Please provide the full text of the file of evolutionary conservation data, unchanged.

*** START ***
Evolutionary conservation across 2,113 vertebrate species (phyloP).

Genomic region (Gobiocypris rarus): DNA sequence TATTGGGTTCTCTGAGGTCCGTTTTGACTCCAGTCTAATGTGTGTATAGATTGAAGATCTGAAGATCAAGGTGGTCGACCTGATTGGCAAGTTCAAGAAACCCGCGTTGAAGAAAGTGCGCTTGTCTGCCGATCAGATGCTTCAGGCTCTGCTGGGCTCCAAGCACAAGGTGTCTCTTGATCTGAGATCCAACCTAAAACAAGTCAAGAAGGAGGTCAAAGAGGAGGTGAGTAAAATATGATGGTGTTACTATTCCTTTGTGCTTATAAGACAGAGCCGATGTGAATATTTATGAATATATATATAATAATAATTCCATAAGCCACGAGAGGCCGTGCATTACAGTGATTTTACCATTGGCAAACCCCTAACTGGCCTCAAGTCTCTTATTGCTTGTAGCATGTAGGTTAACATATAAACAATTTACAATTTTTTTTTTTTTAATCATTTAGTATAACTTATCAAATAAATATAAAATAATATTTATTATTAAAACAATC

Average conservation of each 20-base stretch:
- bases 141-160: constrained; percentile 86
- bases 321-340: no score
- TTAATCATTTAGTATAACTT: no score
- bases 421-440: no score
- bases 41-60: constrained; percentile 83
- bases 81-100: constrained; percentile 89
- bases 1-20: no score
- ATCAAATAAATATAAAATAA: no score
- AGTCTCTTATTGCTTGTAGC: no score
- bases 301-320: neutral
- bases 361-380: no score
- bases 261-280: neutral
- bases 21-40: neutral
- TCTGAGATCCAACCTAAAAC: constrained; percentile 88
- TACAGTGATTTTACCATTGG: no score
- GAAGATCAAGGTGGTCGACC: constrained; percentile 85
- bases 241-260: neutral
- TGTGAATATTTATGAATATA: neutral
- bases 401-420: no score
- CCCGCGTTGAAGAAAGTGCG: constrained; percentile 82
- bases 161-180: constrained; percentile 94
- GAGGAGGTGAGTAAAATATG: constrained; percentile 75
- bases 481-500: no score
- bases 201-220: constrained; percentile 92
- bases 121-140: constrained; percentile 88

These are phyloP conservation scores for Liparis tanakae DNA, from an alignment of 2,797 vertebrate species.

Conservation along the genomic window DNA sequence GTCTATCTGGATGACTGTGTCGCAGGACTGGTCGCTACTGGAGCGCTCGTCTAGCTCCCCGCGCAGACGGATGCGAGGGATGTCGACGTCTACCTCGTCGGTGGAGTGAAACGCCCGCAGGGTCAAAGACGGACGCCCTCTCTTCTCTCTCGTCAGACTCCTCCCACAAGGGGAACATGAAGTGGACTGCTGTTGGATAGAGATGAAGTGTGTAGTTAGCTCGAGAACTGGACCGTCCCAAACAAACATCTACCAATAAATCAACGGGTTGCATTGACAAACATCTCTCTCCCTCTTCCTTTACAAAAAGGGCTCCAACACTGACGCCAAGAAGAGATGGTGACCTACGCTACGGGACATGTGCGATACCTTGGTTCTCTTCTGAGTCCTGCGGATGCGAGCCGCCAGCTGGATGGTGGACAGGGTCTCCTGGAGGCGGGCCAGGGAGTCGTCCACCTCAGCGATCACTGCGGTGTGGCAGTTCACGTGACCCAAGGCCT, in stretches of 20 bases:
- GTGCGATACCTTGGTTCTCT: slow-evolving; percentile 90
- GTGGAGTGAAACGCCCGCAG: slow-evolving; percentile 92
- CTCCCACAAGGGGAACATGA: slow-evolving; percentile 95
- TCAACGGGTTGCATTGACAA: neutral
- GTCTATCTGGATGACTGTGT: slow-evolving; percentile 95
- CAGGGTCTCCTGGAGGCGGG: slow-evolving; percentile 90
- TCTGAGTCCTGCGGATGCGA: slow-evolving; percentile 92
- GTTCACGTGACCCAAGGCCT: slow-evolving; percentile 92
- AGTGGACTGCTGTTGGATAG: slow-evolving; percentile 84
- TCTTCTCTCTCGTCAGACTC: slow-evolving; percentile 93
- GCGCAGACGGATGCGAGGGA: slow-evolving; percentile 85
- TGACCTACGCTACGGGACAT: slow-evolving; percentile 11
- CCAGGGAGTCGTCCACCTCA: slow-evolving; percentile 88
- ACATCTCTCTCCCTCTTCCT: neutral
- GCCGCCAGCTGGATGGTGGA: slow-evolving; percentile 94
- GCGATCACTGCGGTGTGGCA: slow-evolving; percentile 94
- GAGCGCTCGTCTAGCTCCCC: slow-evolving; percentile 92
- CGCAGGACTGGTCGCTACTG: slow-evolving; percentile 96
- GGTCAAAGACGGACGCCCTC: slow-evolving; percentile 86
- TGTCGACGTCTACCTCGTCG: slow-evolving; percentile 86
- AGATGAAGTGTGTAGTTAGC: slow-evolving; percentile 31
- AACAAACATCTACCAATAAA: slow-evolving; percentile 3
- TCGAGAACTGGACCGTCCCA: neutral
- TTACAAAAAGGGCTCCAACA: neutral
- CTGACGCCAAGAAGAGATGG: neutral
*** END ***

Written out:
Evolutionary conservation across 2,113 vertebrate species (phyloP).

Genomic region (Gobiocypris rarus): DNA sequence TATTGGGTTCTCTGAGGTCCGTTTTGACTCCAGTCTAATGTGTGTATAGATTGAAGATCTGAAGATCAAGGTGGTCGACCTGATTGGCAAGTTCAAGAAACCCGCGTTGAAGAAAGTGCGCTTGTCTGCCGATCAGATGCTTCAGGCTCTGCTGGGCTCCAAGCACAAGGTGTCTCTTGATCTGAGATCCAACCTAAAACAAGTCAAGAAGGAGGTCAAAGAGGAGGTGAGTAAAATATGATGGTGTTACTATTCCTTTGTGCTTATAAGACAGAGCCGATGTGAATATTTATGAATATATATATAATAATAATTCCATAAGCCACGAGAGGCCGTGCATTACAGTGATTTTACCATTGGCAAACCCCTAACTGGCCTCAAGTCTCTTATTGCTTGTAGCATGTAGGTTAACATATAAACAATTTACAATTTTTTTTTTTTTAATCATTTAGTATAACTTATCAAATAAATATAAAATAATATTTATTATTAAAACAATC

Average conservation of each 20-base stretch:
- bases 141-160: constrained; percentile 86
- bases 321-340: no score
- TTAATCATTTAGTATAACTT: no score
- bases 421-440: no score
- bases 41-60: constrained; percentile 83
- bases 81-100: constrained; percentile 89
- bases 1-20: no score
- ATCAAATAAATATAAAATAA: no score
- AGTCTCTTATTGCTTGTAGC: no score
- bases 301-320: neutral
- bases 361-380: no score
- bases 261-280: neutral
- bases 21-40: neutral
- TCTGAGATCCAACCTAAAAC: constrained; percentile 88
- TACAGTGATTTTACCATTGG: no score
- GAAGATCAAGGTGGTCGACC: constrained; percentile 85
- bases 241-260: neutral
- TGTGAATATTTATGAATATA: neutral
- bases 401-420: no score
- CCCGCGTTGAAGAAAGTGCG: constrained; percentile 82
- bases 161-180: constrained; percentile 94
- GAGGAGGTGAGTAAAATATG: constrained; percentile 75
- bases 481-500: no score
- bases 201-220: constrained; percentile 92
- bases 121-140: constrained; percentile 88

These are phyloP conservation scores for Liparis tanakae DNA, from an alignment of 2,797 vertebrate species.

Conservation along the genomic window DNA sequence GTCTATCTGGATGACTGTGTCGCAGGACTGGTCGCTACTGGAGCGCTCGTCTAGCTCCCCGCGCAGACGGATGCGAGGGATGTCGACGTCTACCTCGTCGGTGGAGTGAAACGCCCGCAGGGTCAAAGACGGACGCCCTCTCTTCTCTCTCGTCAGACTCCTCCCACAAGGGGAACATGAAGTGGACTGCTGTTGGATAGAGATGAAGTGTGTAGTTAGCTCGAGAACTGGACCGTCCCAAACAAACATCTACCAATAAATCAACGGGTTGCATTGACAAACATCTCTCTCCCTCTTCCTTTACAAAAAGGGCTCCAACACTGACGCCAAGAAGAGATGGTGACCTACGCTACGGGACATGTGCGATACCTTGGTTCTCTTCTGAGTCCTGCGGATGCGAGCCGCCAGCTGGATGGTGGACAGGGTCTCCTGGAGGCGGGCCAGGGAGTCGTCCACCTCAGCGATCACTGCGGTGTGGCAGTTCACGTGACCCAAGGCCT, in stretches of 20 bases:
- GTGCGATACCTTGGTTCTCT: slow-evolving; percentile 90
- GTGGAGTGAAACGCCCGCAG: slow-evolving; percentile 92
- CTCCCACAAGGGGAACATGA: slow-evolving; percentile 95
- TCAACGGGTTGCATTGACAA: neutral
- GTCTATCTGGATGACTGTGT: slow-evolving; percentile 95
- CAGGGTCTCCTGGAGGCGGG: slow-evolving; percentile 90
- TCTGAGTCCTGCGGATGCGA: slow-evolving; percentile 92
- GTTCACGTGACCCAAGGCCT: slow-evolving; percentile 92
- AGTGGACTGCTGTTGGATAG: slow-evolving; percentile 84
- TCTTCTCTCTCGTCAGACTC: slow-evolving; percentile 93
- GCGCAGACGGATGCGAGGGA: slow-evolving; percentile 85
- TGACCTACGCTACGGGACAT: slow-evolving; percentile 11
- CCAGGGAGTCGTCCACCTCA: slow-evolving; percentile 88
- ACATCTCTCTCCCTCTTCCT: neutral
- GCCGCCAGCTGGATGGTGGA: slow-evolving; percentile 94
- GCGATCACTGCGGTGTGGCA: slow-evolving; percentile 94
- GAGCGCTCGTCTAGCTCCCC: slow-evolving; percentile 92
- CGCAGGACTGGTCGCTACTG: slow-evolving; percentile 96
- GGTCAAAGACGGACGCCCTC: slow-evolving; percentile 86
- TGTCGACGTCTACCTCGTCG: slow-evolving; percentile 86
- AGATGAAGTGTGTAGTTAGC: slow-evolving; percentile 31
- AACAAACATCTACCAATAAA: slow-evolving; percentile 3
- TCGAGAACTGGACCGTCCCA: neutral
- TTACAAAAAGGGCTCCAACA: neutral
- CTGACGCCAAGAAGAGATGG: neutral